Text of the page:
On Thursday night I gave a talk to parents on effective revision techniques as part our Year 11 Revision Evening. The aim was to illustrate some basic principles relating to memory and how these can be utilised to improve recall and retention. This is a summary of the content.
Illusions of Knowing
The first principle I discussed was ‘illusions of knowing’: this is probably the most dangerous pitfall in terms of revision. As the name suggests, this is where a pupil creates the illusion of knowing a piece of information, but is then unable to recall it. This usually arises when they have built up familiarity with a topic, so that every time they see it they get a feeling a of recognition. This is probably best illustrated by tests such as this.
Despite 76% percent of people in the UK owning at least one apple product, and most of those being carried around in our pockets daily, many people are still unsure about which logo is correct (I’ll leave you to look up the answer if you’re not sure!). And this is the danger, that pupils wouldn’t think of revising the apple logo if there was a chance it was coming up on a test: the familiarity has created over-confidence and an illusion of knowing.
In revision terms, the equivalent is this:
Unfortunately it is often the most conscientious pupils who revise in this way because they want to make sure that everything is covered. Effective revision needs to be far more targeted.
One way to achieve this is through completing a ‘Past Paper Matrix’. This method is included in our Year 11 study skills programme. Pupils start by completing past papers and then they use them to fill in the table below. First, they fill in the two columns on the left with the papers in front of them. Once they’ve got a list of topics, they work from left to right and eventually end up with a revision plan. The reason I like this method so much is because the biggest killer of revision is not having a specific and targeted task to work on.
Next I demonstrated some simple memory principles and how these can be used to structure an effective revision session. We started with a couple of memory tests: looking at each for 30 seconds, then waiting for 30 more before recalling the words. Here was the first test.
Rather than thinking about how many words can be recalled, it is more interesting to consider which words are easiest to recall. The most common seemed to be Apple and there are probably a few reasons for this. You generally remember the things you look at first and many people’s eyes are drawn to the upper centre in the first instance. In addition, an apple is a really recognisable image (probably one of the first images that we learn to associate with a word in our lives). Finally, there was an apple logo earlier in the presentation, so this memory has been primed and repeated. People also tended to remember the last word they looked at as they made a final effort to up their total.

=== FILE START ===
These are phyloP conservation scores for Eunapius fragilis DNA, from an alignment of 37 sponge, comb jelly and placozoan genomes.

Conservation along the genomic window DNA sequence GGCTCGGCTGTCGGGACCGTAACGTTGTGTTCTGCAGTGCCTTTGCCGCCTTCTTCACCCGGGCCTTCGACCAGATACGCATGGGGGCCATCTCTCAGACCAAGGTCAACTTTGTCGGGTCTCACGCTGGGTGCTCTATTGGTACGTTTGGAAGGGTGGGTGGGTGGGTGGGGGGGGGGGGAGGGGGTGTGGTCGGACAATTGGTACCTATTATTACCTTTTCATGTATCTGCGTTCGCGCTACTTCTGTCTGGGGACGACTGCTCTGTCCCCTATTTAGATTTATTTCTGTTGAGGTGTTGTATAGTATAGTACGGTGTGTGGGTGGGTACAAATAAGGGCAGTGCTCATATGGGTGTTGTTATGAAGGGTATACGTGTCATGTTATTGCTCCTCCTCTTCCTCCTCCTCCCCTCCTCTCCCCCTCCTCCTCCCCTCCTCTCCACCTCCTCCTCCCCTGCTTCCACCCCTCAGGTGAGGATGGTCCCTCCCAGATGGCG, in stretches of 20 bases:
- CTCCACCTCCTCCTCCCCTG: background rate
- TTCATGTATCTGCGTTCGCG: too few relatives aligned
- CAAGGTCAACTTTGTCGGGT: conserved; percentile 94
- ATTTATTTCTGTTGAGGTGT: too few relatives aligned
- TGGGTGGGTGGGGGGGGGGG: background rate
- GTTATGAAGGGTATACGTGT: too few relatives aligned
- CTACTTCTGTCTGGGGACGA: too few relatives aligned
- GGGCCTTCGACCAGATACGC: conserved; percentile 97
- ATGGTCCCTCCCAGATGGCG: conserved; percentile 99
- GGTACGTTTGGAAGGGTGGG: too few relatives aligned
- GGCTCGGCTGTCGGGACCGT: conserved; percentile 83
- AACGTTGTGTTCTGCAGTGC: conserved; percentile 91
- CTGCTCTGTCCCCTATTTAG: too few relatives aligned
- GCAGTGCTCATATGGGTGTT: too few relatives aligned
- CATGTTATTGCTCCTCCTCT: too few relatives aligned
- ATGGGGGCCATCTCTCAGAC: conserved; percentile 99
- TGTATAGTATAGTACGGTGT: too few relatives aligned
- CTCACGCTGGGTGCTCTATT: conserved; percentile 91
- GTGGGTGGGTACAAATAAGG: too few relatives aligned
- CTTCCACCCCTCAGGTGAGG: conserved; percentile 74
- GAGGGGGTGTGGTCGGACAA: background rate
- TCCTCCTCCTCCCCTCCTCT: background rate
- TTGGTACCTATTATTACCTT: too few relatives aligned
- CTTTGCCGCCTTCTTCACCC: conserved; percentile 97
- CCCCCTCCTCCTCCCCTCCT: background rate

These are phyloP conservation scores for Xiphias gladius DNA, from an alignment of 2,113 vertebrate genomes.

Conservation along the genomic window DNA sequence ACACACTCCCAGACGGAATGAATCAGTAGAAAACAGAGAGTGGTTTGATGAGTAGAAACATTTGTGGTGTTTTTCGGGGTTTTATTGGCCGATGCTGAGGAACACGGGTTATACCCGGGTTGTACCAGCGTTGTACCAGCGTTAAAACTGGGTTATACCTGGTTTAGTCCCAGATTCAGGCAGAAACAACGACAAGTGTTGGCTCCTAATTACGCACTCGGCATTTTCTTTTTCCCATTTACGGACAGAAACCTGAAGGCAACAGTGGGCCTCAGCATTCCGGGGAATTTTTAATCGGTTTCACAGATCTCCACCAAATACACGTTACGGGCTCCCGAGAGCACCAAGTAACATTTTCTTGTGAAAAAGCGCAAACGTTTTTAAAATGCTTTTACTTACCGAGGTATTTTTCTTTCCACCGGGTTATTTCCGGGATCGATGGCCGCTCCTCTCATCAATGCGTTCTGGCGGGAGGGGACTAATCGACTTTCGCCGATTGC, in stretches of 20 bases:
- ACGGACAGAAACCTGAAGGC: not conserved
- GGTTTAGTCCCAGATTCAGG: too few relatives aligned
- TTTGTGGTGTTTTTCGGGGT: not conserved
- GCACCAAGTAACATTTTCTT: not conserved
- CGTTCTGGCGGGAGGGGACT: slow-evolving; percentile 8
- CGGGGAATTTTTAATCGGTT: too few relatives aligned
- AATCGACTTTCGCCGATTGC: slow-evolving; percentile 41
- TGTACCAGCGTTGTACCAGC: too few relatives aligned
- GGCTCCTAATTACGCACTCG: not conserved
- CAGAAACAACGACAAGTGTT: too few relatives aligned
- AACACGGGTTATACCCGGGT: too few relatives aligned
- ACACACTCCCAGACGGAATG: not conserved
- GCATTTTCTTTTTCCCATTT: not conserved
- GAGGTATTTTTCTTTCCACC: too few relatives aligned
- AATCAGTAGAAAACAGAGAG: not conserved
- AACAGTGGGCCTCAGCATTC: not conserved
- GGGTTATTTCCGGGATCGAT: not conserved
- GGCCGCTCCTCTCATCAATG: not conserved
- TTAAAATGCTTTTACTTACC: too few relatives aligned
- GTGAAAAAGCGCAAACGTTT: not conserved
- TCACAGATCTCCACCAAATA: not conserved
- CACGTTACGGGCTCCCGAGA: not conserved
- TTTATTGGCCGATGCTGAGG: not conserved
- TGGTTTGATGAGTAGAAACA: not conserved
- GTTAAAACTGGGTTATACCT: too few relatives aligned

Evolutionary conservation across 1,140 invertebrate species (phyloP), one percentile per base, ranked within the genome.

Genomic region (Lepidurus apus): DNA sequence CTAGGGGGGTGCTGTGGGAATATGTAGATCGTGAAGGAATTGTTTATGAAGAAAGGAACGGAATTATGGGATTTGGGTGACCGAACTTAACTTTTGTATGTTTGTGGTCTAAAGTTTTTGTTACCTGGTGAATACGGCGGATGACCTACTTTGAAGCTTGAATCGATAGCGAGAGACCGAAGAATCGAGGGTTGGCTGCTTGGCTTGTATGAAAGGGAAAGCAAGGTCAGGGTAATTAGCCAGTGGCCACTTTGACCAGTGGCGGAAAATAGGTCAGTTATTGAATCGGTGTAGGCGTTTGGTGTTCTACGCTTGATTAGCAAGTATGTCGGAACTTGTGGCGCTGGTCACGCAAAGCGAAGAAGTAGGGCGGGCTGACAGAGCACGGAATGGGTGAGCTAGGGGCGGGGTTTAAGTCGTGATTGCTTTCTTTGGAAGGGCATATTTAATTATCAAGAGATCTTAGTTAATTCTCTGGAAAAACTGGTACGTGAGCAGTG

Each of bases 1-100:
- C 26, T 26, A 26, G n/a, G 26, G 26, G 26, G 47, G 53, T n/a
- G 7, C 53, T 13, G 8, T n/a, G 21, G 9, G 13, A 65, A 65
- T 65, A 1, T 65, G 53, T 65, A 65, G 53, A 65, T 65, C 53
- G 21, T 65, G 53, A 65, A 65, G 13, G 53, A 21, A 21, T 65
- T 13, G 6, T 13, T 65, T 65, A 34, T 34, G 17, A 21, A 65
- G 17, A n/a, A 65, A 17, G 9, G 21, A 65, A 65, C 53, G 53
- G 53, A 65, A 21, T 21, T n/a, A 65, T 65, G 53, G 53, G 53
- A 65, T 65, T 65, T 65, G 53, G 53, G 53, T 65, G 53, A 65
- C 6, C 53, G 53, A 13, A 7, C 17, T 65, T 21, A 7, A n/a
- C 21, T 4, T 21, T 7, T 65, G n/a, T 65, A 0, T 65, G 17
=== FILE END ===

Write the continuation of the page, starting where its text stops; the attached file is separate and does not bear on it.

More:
Which words are hardest to remember? Probably words like ‘swap’. Some people will remember ‘hold’ because they noticed it appears twice and this makes it stand out. But generally, these abstract words are much harder because they do not contain a visual hook.
You can also have a go at this list and think about how the same principles apply.
So the principles that help us remember things are:
- We remember what we see first (primacy)
- We remember what we see last (recency)
- Outstandingness (Is it visual and memorable? Does it stand out?)
We can use these principles to structure a study session like this:
Short bursts of topics, revising the previous one each time, is the most effective way to revise and also incorporates the idea of interleaved practice.
Finally, I spoke about which revision activities are the most effective. There is nothing revolutionary here, but it is worth being reminded.
1. Recall and testing
Because we want pupils to recall information in the exam, they should make this the central principle in their revision strategies. Research suggests that testing and recall is one of only two factors which makes a significant difference in learning outcomes from revision (the other factor is starting early). Good methods for this include flashcards, quizzes, peer to peer quizzing, and online resources such as www.memrise.com.
2. Exam paper responses
There is no substitute for timed exam paper responses. These are helpful for the reasons outlined above, but also for ensuring timing and exam technique is accurate. New specifications and curriculum change are poor reasons for pupils not to have a bank of these. There are lots of commercial equivalents available as well as specimen materials from which teachers (and pupils!) can create their own.
3. Condensing and expanding
As opposed to passive note taking, pupils who like to rely on note taking can do so by condensing and expanding ideas. My favourite way of doing this–which I used a lot at university–is to come up with all the possible essay titles for a subject, then plan them (condensing my knowledge). I then take the essay plans and speak them aloud in the style of an essay (expanding my knowledge). This is an active rather than passive strategy and a really good way of highlighting gaps in knowledge.